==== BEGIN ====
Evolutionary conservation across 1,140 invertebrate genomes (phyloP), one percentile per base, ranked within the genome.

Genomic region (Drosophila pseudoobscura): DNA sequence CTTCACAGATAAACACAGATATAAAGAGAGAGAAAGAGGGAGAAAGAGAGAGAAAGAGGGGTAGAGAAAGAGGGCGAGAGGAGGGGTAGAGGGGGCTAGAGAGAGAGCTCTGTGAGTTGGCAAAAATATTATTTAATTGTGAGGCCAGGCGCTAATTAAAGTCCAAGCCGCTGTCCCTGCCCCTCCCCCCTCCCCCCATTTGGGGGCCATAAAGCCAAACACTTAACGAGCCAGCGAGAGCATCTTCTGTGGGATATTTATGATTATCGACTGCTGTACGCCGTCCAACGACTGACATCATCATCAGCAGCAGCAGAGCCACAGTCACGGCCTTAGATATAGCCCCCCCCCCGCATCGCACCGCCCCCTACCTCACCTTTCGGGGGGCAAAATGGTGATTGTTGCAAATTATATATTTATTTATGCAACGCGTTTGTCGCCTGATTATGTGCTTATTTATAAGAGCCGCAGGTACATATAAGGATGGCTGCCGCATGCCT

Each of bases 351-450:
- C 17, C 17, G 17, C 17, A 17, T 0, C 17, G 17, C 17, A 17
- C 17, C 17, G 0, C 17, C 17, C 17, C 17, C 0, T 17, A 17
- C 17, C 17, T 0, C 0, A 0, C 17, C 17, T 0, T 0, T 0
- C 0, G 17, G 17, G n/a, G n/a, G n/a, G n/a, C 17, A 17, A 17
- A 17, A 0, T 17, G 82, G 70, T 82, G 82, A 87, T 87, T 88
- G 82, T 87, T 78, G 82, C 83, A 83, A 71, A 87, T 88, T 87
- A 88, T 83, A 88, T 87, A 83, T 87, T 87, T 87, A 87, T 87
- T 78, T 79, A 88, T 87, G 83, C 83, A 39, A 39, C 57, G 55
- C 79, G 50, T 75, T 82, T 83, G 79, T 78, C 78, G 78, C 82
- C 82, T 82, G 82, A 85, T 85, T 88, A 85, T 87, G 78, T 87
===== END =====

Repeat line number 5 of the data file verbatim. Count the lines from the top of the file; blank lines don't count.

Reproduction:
- C 17, C 17, G 0, C 17, C 17, C 17, C 17, C 0, T 17, A 17